"l worked on the toy department. I can't remember the year but l was only 14 and I am 60 now."
Sampson and Barlow's
Sampson and Barlow's was a restaurant on London Road which was popular during the 1960's and 70's.
The building was also home to the Peppermint Lounge and Gullivers night club at one time.
Rita Wilkinson, said: "I had my wedding reception in Sampson and Barlows in 1969."
Barry Fairfield added: "Samson and Barlow's and the Peppermint Lounge."
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The Cassanova Club
The Cassanova Club moved to its new location above Sampson & Barlow's Restaurant at 39 London Road on February 9, 1961. It had previously been based at the Temple in Dale Street.
That year, The Beatles played there several times and it was here that what is believed to be the earliest known film footage of the band was taken.
The Peppermint Lounge
The Cassanova Club was later replaced by the Peppermint Lounge, which brings back fond memories for people in the area.
The building was also home to Gulliver's nightclub at one time.
The third Woolworths store to open in the UK was on London Road in February 1910.
Located just two miles away from the first store on Church Street, Woolworths was a store which will long be remembered for its array of items including childhood clothes and board games and a legendary pick and mix counter.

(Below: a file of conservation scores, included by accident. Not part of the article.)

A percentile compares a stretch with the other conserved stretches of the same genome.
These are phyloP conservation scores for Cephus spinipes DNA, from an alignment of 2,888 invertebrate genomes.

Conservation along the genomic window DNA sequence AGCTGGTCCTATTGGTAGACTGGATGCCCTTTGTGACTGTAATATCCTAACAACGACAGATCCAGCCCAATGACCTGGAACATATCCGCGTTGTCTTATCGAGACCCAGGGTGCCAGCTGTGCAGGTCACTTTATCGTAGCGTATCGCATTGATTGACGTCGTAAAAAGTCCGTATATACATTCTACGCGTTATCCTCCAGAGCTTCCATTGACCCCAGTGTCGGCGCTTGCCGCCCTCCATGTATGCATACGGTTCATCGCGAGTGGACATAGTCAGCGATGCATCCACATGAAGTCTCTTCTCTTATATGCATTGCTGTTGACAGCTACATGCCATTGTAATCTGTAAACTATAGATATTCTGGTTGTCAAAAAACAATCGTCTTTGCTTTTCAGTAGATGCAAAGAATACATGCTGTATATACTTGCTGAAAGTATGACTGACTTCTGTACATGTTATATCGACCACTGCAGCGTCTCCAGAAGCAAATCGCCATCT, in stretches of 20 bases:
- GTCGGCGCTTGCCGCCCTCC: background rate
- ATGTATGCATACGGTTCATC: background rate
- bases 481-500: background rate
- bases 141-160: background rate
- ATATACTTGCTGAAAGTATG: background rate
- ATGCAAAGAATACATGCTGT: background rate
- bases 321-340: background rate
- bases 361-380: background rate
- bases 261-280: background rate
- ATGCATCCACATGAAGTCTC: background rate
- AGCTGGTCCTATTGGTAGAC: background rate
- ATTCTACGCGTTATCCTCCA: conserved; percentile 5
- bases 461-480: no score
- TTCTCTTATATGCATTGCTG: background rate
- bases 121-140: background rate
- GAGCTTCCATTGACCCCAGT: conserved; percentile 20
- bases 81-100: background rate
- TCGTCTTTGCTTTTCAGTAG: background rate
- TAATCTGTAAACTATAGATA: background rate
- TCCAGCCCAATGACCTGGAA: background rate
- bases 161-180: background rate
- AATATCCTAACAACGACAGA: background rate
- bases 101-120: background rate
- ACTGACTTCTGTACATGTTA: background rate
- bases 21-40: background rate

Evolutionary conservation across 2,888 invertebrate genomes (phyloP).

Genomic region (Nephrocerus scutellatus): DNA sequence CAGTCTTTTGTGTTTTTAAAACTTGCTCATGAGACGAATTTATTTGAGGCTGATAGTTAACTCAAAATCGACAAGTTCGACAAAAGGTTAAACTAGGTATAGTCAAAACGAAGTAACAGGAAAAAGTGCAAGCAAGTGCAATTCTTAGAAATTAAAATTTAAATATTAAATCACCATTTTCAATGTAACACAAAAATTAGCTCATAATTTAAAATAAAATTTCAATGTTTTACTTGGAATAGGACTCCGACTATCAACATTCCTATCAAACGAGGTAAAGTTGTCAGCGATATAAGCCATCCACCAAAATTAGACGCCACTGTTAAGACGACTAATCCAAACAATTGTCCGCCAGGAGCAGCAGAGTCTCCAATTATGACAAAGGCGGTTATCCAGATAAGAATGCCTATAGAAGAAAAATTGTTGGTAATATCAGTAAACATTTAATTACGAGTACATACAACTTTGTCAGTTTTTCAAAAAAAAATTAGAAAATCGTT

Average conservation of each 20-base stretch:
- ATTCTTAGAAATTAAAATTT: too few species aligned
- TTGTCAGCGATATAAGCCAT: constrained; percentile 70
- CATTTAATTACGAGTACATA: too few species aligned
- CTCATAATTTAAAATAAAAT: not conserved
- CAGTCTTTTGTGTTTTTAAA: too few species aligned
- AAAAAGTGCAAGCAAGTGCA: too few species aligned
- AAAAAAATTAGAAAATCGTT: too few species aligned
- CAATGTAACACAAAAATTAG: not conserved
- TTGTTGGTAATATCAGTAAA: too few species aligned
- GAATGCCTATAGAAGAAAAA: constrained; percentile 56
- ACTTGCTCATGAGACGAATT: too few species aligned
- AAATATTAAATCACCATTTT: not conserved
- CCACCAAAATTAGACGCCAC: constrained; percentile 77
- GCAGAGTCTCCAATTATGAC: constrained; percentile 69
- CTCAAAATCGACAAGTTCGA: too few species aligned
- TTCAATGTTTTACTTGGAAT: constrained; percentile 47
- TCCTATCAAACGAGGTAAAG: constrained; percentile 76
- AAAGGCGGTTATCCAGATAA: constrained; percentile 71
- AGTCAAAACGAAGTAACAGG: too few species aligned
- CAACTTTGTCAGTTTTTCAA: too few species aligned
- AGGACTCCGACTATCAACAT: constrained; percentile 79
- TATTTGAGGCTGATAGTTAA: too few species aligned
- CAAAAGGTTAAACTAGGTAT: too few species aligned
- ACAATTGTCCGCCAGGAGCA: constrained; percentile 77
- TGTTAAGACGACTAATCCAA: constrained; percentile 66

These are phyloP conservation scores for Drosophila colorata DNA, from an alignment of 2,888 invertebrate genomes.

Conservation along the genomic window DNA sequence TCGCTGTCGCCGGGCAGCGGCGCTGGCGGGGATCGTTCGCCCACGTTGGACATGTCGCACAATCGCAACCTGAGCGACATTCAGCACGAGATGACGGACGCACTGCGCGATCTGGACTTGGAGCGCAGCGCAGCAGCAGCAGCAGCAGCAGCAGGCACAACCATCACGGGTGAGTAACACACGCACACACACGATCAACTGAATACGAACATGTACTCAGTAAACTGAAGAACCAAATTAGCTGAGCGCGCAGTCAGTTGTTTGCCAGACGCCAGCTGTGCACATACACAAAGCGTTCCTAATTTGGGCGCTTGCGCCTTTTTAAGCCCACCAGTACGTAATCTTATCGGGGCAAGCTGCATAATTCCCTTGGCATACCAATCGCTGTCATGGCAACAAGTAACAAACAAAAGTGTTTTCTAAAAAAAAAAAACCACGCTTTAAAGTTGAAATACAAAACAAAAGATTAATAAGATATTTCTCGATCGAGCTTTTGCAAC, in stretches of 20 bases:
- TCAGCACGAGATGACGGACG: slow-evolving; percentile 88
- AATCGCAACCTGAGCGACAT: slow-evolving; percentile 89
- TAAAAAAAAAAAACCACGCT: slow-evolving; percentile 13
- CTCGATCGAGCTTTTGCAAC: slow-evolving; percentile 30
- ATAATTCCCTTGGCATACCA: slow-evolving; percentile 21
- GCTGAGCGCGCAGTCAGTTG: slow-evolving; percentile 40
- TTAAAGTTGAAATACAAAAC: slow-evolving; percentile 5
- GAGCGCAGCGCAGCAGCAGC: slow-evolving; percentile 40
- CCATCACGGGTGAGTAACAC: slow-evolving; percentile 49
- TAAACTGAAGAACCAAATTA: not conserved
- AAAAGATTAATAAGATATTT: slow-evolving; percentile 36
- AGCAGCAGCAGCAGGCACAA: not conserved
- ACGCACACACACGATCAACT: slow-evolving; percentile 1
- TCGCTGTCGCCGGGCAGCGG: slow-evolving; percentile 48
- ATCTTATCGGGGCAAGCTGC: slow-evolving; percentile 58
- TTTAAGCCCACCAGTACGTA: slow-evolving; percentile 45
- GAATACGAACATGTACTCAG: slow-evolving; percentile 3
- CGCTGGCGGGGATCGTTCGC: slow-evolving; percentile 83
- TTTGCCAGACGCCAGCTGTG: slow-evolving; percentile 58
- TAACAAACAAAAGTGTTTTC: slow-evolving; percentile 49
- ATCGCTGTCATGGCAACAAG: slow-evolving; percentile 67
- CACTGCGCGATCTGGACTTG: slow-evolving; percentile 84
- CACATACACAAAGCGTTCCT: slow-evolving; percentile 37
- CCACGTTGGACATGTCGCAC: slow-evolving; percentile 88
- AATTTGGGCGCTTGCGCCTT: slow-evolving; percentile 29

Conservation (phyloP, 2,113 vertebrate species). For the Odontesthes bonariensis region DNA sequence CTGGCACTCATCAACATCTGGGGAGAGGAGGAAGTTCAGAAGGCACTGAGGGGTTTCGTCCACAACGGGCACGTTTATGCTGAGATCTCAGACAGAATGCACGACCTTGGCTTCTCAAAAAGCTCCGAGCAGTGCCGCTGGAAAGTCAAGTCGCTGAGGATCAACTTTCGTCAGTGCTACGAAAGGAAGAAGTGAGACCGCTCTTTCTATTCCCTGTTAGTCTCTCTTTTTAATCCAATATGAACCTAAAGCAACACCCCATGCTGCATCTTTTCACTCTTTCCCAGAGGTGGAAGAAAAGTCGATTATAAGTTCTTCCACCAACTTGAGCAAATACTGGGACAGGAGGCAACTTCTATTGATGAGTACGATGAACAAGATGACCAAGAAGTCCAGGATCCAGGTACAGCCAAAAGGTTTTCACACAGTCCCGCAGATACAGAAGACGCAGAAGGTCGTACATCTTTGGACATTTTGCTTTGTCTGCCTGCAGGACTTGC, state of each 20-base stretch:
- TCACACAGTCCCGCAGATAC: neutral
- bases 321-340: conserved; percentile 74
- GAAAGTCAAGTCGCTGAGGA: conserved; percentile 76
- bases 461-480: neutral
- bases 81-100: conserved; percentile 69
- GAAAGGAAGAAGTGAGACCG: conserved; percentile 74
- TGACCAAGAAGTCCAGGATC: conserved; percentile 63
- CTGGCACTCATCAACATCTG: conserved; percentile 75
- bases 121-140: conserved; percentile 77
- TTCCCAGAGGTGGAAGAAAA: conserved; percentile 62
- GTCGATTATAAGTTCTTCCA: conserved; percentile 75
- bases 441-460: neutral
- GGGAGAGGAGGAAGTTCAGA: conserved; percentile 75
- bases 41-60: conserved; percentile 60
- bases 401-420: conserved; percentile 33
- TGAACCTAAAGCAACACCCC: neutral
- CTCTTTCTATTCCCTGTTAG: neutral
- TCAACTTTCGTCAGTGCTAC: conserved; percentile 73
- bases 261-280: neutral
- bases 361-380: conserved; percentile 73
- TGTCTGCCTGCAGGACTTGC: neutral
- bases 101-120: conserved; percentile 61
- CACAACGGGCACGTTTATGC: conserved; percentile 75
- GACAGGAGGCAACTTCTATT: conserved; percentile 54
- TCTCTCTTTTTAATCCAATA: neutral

Following the closure of Woolworths, the London Road building became an amusement arcade for a short time in the early noughties.
Brenda Jones, said: "I worked in London Road's Woollies during flower power time, on the cake counter."
The Tam O'Shanter was a pub which many people remember visiting for a pint or two back in the day.
ECHO reader, Maria Parisi, said: "There was a pub called the Tam O'Shanter. It was a nice little ale house.
While Mark Davies, said: "The Tam O’Shanter. A great roughhouse pub on London Road."
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Describing London Road as "the greatest thoroughfare" back in the day, one ECHO reader reminisced about his time working at Burtons on the street.
Thomas Mcdermott, said: "My first job was in Burtons at 1-3 London Road.
"On Saturdays when Liverpool or Everton were at home and the football specials arrived in Lime St, the visiting supporters would march past the bottom of the road.
"There was a large number of buses that went down London Road and the amount of people that shopped on it, it had to be the GREATEST thoroughfare."
Pickwicks was one of several clubs in Merseyside owned by body-building champion Terry Phillips.
Terry ran a gym and later went on to become a Knowsley councillor, serving for both the Conservatives and Labour. He died in 2013 at the age of 73.
Photos from our archives show Bernard Sumner of New Order performing at Pickwicks in 1980.
The Star and Garter
The Star and Garter on London Road is one of many pubs that people wish would make a return to the street.
Judy Wall, said: "The Star and Garter and I loved the downstairs area of the hangover bar."
The Shakespeare Pub
ECHO reader, Mollie Kins, said: "The Shakespeare pub, Legs of Man and The Swan."
Brenda Jones added: "I loved the Shakespeare!"
Browns Jewellers, Jerome's Photography and Moby Dicks Cafe
Other lost businesses that are worthy of a mention include Browns Jewellers, Jerome's Photography and Moby Dicks Cafe.